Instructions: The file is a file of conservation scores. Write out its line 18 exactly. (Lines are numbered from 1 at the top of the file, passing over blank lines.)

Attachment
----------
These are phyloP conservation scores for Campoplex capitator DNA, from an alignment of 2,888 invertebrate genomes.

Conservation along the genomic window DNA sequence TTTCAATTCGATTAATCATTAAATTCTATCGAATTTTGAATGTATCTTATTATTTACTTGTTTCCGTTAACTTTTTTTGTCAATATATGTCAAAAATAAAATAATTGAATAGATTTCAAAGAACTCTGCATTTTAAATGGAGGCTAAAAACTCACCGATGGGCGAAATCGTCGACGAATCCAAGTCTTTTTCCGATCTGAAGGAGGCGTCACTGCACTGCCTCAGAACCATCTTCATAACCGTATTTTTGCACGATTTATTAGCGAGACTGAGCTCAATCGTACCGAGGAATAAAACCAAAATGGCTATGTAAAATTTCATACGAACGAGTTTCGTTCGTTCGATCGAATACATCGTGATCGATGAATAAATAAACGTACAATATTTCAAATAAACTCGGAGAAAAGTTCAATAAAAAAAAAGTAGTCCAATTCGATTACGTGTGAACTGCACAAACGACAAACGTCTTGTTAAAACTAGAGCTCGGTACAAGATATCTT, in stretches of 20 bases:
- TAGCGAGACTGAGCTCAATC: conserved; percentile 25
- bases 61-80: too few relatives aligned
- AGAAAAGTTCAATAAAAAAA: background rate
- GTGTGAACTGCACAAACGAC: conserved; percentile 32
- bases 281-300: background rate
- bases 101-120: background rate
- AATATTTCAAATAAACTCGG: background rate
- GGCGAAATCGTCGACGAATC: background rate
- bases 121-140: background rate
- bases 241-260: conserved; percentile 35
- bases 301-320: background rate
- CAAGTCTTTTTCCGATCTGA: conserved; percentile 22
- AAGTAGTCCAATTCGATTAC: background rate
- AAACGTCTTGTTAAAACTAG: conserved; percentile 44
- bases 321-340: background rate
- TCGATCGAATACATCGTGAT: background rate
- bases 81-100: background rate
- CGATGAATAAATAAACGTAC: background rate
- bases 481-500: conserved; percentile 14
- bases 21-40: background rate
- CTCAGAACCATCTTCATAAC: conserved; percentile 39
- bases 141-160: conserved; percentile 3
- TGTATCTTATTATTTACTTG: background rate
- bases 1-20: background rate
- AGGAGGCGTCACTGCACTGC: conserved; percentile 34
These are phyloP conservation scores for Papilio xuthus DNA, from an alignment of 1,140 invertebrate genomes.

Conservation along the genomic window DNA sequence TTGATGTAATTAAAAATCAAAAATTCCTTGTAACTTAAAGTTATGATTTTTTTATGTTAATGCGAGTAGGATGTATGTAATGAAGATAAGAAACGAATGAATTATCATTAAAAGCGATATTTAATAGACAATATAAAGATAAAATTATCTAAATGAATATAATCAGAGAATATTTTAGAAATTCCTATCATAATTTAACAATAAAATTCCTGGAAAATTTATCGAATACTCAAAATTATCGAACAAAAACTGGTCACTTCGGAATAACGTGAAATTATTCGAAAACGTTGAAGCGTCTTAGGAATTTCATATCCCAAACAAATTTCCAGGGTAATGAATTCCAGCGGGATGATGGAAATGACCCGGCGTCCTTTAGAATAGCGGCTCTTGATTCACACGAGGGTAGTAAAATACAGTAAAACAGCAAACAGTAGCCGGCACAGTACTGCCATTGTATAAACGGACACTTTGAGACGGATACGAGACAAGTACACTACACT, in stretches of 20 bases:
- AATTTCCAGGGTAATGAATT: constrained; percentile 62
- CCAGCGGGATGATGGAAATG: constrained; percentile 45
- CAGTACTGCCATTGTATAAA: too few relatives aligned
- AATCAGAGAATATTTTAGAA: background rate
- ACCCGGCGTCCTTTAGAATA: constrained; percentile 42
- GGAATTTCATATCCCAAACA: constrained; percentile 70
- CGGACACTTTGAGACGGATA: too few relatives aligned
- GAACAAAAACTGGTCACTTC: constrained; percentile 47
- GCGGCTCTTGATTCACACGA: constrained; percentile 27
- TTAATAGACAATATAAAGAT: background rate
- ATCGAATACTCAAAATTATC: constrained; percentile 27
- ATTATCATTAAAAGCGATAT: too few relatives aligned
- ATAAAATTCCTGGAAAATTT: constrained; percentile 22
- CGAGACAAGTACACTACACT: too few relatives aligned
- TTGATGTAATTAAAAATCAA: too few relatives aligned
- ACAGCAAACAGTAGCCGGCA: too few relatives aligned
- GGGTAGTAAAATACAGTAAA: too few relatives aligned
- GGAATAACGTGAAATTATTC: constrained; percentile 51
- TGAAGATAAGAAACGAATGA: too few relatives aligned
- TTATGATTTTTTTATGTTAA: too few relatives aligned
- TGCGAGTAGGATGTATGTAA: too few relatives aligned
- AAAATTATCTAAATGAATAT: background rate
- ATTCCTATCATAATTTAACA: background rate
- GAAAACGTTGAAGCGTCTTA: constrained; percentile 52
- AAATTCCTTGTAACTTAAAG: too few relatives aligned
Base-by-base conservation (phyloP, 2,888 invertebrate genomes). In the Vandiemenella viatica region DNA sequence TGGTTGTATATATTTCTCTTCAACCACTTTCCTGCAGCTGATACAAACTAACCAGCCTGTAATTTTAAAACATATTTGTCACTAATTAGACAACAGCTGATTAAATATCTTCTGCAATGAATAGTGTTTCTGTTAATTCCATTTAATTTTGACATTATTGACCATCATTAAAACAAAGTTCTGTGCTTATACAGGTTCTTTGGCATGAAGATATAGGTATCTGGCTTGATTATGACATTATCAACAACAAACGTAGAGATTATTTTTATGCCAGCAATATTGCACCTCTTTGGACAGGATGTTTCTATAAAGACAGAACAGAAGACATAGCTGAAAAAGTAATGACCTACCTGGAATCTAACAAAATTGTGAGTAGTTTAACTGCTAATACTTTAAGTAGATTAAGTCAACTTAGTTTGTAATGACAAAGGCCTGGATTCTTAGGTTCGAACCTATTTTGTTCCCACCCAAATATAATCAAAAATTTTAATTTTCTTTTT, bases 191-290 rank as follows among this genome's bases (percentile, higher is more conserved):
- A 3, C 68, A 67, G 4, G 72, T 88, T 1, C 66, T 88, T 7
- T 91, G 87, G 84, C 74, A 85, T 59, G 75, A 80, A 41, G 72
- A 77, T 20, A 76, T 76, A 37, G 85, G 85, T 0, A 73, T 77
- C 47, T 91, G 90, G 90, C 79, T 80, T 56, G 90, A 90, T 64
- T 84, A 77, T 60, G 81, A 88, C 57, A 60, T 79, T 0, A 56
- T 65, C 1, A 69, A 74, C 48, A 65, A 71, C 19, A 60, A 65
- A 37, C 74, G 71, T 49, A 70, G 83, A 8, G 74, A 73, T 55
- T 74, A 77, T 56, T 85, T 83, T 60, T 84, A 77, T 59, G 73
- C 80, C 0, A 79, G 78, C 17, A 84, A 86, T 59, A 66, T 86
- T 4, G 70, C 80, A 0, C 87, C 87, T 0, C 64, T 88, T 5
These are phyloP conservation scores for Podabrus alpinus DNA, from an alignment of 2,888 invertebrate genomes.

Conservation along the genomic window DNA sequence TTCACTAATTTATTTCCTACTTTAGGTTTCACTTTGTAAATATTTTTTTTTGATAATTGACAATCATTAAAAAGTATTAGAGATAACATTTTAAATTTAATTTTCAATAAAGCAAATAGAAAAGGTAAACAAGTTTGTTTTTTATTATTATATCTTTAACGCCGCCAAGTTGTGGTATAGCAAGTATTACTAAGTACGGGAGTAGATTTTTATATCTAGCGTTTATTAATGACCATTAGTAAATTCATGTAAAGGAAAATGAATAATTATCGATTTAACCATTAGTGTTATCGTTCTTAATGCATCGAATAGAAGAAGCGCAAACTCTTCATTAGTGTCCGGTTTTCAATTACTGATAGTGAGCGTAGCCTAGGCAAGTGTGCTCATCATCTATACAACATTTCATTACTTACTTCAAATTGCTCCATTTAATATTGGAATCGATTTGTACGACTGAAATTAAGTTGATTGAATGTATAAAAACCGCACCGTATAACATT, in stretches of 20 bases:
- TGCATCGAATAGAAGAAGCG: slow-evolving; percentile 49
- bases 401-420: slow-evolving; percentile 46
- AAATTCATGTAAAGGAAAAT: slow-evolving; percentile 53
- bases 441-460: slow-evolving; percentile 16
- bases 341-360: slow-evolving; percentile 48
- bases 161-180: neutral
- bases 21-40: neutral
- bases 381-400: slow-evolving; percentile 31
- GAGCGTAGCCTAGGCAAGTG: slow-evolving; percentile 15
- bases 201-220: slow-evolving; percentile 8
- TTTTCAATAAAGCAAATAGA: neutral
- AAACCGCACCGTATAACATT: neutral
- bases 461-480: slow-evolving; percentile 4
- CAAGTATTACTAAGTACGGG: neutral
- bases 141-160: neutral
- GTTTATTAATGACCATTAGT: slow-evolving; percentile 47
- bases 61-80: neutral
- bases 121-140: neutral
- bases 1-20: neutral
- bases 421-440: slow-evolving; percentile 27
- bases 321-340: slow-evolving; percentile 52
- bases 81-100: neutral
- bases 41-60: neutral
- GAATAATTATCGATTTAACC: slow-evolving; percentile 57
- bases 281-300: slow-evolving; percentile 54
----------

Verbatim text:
- TCGATCGAATACATCGTGAT: background rate